CHICAGO — Our mayor isn’t on the ballot, but Election Day could be a harbinger for Rahm Emanuel’s political future.
First, there’s the Democratic presidential primary.
“Meet The Press” host Chuck Todd put it this way Sunday morning: If Hillary Clinton loses in Illinois … “it is on Rahm Emanuel. … He's a toxic figure, that just is what it is. But it's fascinating how she's getting punished for Rahm.”
Emanuel, who once was rumored as a potential Clinton running mate, was among the first to start raising money for Clinton in 2014, and appeared on national TV shows to tick off reasons why Clinton was a better candidate than Vice President Joe Biden.
As recently as Aug. 18, Emanuel used a CTA press conference to proudly predict, “Hillary Clinton will be the nominee, and Hillary Clinton will be the president of the United States.”
These days, it appears Emanuel — the political attack dog who helped Democrats win control of the House of Representatives in 2006 — has been either muzzled by the Clinton campaign or placed under self-imposed gag order leading up to Election Day.
Either way, the mayor will be watching the fourth quarter of this primary showdown between Clinton and Sen. Bernie Sanders (D-Vermont) from the bench.
That’s got everything to do with the firestorm of criticism unleashed on City Hall after Emanuel’s Law Department lost its court fight to keep the Laquan McDonald video secret.
Sanders, emboldened by recent poll results, blasted out three TV commercials aimed at reminding Chicago voters — the biggest Democratic voting bloc in the state — that the mayor who closes schools, fires teachers and may have been involved in what some consider the "cover-up" of the Laquan shooting video is Clinton's staunchest supporter.
Sanders called Emanuel a “terrible mayor” and suggested Chicagoans are right to call for his resignation.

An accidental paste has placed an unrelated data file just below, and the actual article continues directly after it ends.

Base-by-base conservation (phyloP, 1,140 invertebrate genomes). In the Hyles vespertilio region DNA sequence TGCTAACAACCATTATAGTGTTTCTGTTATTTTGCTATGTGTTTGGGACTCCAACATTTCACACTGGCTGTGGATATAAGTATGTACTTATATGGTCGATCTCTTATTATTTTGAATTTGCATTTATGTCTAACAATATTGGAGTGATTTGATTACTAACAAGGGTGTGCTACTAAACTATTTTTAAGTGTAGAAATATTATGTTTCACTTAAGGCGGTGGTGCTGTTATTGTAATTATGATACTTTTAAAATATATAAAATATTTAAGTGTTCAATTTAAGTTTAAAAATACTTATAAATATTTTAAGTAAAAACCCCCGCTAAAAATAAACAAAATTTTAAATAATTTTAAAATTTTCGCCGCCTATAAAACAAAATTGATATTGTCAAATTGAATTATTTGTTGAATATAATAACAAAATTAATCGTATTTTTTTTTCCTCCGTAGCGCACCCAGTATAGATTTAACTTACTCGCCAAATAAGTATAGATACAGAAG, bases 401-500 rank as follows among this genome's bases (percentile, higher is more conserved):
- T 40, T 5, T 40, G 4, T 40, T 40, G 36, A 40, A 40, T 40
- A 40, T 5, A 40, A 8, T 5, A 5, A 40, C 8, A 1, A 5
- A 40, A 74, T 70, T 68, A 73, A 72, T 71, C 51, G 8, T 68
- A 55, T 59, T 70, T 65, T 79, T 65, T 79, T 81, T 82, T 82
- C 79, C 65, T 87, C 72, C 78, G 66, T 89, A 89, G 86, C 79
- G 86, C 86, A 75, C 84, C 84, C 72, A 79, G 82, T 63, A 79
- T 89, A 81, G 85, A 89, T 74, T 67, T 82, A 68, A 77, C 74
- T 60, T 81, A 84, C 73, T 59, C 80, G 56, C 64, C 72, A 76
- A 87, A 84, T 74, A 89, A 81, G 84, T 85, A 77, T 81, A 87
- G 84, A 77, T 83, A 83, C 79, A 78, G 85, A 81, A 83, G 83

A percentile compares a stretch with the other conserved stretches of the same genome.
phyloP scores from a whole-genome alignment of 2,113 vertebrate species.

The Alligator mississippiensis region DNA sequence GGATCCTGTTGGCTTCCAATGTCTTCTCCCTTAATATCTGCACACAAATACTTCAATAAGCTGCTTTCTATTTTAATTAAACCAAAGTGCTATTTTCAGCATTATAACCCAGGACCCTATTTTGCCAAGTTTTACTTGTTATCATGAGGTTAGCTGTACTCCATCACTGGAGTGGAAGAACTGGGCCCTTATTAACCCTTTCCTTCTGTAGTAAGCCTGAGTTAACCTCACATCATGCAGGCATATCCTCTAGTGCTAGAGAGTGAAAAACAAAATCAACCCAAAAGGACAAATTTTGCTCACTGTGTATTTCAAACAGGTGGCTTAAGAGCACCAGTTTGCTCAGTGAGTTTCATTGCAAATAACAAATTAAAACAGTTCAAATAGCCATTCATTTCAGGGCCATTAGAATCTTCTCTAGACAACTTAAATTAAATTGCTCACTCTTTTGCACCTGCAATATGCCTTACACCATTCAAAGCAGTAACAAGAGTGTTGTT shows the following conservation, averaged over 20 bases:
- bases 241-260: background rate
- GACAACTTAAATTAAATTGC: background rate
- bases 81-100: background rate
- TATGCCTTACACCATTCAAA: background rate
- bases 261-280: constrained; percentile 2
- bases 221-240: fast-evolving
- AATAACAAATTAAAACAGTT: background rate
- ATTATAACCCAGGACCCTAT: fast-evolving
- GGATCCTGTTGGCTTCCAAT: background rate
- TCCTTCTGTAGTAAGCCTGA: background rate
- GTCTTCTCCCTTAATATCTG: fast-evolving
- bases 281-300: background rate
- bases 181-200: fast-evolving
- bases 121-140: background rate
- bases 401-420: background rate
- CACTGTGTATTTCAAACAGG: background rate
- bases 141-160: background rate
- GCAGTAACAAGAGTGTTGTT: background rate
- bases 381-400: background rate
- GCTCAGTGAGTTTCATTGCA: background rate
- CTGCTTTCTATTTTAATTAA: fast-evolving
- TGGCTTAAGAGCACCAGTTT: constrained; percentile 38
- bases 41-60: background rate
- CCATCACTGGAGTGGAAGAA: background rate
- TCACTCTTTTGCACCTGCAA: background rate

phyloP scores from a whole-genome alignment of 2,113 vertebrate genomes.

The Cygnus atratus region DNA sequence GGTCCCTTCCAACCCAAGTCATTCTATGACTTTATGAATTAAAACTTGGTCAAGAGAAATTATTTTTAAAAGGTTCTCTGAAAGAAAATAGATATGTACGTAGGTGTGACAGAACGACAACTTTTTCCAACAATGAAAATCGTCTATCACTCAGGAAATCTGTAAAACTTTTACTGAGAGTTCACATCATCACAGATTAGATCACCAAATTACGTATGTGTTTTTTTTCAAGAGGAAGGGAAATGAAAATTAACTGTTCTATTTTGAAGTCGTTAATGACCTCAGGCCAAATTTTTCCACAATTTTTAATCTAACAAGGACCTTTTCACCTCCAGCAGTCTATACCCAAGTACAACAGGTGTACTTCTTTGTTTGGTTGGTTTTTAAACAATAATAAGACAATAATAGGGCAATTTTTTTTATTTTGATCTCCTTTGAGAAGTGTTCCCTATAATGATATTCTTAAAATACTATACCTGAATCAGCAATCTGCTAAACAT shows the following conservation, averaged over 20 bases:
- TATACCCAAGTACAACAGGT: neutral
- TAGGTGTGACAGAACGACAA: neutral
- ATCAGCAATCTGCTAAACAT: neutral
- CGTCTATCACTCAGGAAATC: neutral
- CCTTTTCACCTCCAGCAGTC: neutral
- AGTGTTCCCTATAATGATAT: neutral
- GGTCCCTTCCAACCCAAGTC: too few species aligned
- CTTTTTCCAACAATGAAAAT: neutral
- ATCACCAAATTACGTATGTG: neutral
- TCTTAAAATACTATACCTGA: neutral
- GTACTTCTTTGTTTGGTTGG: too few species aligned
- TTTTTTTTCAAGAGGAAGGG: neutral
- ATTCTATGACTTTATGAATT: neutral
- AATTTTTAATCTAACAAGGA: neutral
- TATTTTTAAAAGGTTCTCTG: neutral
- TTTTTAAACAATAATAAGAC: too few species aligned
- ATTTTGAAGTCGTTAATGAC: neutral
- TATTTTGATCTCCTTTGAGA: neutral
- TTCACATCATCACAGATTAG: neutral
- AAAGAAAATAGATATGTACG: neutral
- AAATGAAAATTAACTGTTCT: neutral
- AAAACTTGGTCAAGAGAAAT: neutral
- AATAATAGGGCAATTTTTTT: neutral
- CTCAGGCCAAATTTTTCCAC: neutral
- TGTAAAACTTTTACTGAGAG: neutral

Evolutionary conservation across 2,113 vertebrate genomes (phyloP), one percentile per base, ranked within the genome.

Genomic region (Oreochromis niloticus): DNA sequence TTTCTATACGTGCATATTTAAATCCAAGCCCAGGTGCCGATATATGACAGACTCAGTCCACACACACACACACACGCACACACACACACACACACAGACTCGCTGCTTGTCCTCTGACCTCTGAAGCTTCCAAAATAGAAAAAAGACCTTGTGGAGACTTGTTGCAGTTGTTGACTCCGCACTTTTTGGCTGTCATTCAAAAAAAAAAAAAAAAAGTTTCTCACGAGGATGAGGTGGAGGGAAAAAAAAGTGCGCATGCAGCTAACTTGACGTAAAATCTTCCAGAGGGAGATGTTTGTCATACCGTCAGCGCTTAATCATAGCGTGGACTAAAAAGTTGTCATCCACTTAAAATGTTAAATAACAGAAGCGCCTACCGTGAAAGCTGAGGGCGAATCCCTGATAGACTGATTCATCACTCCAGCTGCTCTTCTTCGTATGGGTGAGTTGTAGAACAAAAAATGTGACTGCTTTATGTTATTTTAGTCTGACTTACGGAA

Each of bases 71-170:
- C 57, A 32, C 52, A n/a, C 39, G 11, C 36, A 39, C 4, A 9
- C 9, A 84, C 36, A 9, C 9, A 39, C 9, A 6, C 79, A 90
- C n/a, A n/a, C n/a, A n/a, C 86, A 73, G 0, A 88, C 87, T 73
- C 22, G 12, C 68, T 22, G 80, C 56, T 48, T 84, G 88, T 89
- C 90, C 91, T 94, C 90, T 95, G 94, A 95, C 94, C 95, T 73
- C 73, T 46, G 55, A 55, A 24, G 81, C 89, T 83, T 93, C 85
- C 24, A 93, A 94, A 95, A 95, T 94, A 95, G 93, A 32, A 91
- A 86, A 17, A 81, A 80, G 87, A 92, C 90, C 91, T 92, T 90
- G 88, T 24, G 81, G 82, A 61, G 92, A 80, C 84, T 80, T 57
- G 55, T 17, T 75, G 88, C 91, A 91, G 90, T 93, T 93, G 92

He even went so far to thank Rahm for not endorsing him.
A Sanders upset in Illinois on Tuesday could make Emanuel’s biggest foes — the radical left-leaning liberals led by the powerful Chicago Teachers Union — even more powerful as they fight the mayor over the teachers contract and look to unseat him in 2019.
And Emanuel, unlike former Mayor Richard M. Daley, doesn’t have the same kind of powerful, citywide political machine to fight them off.
“Chicago has become the heart of left-wing radical activism and that was not the case eight to 10 years ago. They have a better ability to organize,” a trusted source told me.
“And there’s no machine to beat them back. If Bernie wins it emboldens them even more and, looking at the next election, we’re set up for something like the scenario that got [Bill] de Blasio elected in New York.”
That’s not even the worst-case scenario for Emanuel.
Add a Clinton loss with a win by Kim Foxx in her bid to unseat Cook County State’s Attorney Anita Alvarez in a three-way race with challenger Donna More, and that would be an even bigger hit to Emanuel’s local influence.
A victory by Foxx, who is backed by her former boss Cook County President Toni Preckwinkle, could signal a shift in political might that some say was foreshadowed when Chicago Magazine this year put the Preckwinkle atop Emanuel in its annual “power rankings.”
“Given Rahm’s decline, the impact [of a Foxx win] could be on perception and that’s important,” a top political source said.
“Toni doesn’t have a super-sophisticated operation with big funders where she’s thought to be the next king- or queen-maker, but she’s invested in the state’s attorneys race. … It would be no small success and it’s a win she could build on going forward.”
Even if Clinton wins and Foxx falters, the mayor still has some pretty big problems to fix.
Maybe we’ll hear Rahm’s take once the votes are counted … and Hillary takes off the muzzle.
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